Several activities were carried out thanks to cooperation with international institutions. Most recently, Vigan under the UNESCO-Japan FIT Project aimed at revitalising local traditional industries as part of World Heritage narratives, trained local artisans on product development and produced promotional materials on local craft, and a children’s book on the history of Vigan In the Specialist dispatch project, developed thanks to the Japan Council of Local Authorities for International Relations, international expert Dr Masayoshi Okuyama shared his expertise in conservation with the City of Vigan.
A large number of publications have been developed to disseminate the history and heritage of the city. This includes brochures, e-books, films, newsletters, coffee table books, postage stamps, and children’s books. At the same time, in the frame of this programme, a website for local people and visitors was developed.
Amongst the publications, we can highlight:
- World heritage city of Vigan, Philippines: Heritage Homeowner’s Preservation Manual, developed in partnership with UNESCO and the University of Northern Philippines. The publication aims to educate and inform homeowners, architects, developers and more, about heritage conservation guidelines.
- Vigan Heritage Charter for Built Tangible Heritage and Intangible Heritage, developed in partnership with the University of Santo Tomas, Center for Conservation of Cultural Property and the Environment in the Tropics with inputs from local architects and academics.
3. Community involvement
Before the inscription of the Historic City of Vigan on the World Heritage List, public fora and stakeholder workshops were carried out to formulate the vision statement for the city and determine the cultural tourism and development strategies. After listing, the local government carried out community consultations on the legal measures, which had caused the opposition of some homeowners due to increasing restrictions on their properties.
In order to empower residents and enable their participation in the conservation programme, the Save Vigan Ancestral Homeowners Association Incorporated was created. At the same time, the Vigan Heritage Conservation Youth Council promotes youth involvement in conservation matters and organises the yearly Vigan Heritage Youth Congress.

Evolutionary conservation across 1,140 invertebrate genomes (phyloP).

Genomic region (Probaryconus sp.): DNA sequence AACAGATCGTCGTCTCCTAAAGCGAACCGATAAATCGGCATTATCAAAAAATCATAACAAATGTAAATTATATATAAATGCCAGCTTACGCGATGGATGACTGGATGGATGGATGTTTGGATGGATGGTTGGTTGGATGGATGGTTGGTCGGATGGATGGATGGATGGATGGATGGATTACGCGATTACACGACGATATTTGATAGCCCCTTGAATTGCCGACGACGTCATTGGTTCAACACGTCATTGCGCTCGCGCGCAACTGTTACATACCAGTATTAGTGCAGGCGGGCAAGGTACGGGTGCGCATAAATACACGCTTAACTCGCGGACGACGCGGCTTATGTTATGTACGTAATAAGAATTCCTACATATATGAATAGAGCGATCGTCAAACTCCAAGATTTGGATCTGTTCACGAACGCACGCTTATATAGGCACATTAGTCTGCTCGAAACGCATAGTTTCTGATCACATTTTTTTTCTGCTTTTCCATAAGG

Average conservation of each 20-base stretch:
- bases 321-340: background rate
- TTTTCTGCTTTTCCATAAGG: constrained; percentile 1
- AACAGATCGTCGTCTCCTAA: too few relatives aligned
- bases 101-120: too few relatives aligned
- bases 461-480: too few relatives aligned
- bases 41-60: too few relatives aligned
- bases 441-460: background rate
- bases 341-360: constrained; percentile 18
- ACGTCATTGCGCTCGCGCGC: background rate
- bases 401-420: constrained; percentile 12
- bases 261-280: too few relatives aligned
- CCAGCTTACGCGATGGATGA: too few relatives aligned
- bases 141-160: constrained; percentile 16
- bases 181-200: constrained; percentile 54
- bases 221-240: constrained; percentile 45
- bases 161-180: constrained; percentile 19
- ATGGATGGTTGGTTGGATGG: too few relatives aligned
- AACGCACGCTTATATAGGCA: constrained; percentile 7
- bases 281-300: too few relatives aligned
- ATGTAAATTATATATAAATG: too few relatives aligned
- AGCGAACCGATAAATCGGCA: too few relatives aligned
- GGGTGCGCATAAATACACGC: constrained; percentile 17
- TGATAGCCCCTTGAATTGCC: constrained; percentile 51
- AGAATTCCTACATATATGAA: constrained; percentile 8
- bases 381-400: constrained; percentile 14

Youth activities in the Historic City of Vigan © City Government of Vigan
In the business arena, stakeholder engagement is carried out through the Vigan Tourism Council. This institution joins together different stakeholders, including local businesses, religious authorities, academics, craft industries, infrastructure sectors and government.
4. Intangible heritage
The city has actively promoted intangible cultural heritage by protecting and transmitting traditional skills and knowledge, such as craftsmanship. Local culture and history are transmitted through storytelling, plays and zarzuelas.
Representation of Ang babae sa digmaan © City Government of Vigan
Moreover, cultural festivals are carried out throughout the year, including religious and laic festivities such as the Vigan Town Fiesta, Day of St Paul the Apostle, the Longganisa Festival and Semana Santa. The Viva Vigan Binatbatan Festival of the Arts includes parades, cultural events and traditional art performances, while the Repazzo de Vigan, held on World Heritage Cities Solidarity Day, celebrates the city’s history. Other festivals include the Raniag festival in October and Christmas celebrations at the end of the year, including a lantern and torch parade. Due to the COVID-19 pandemic, all events took place online during 2020.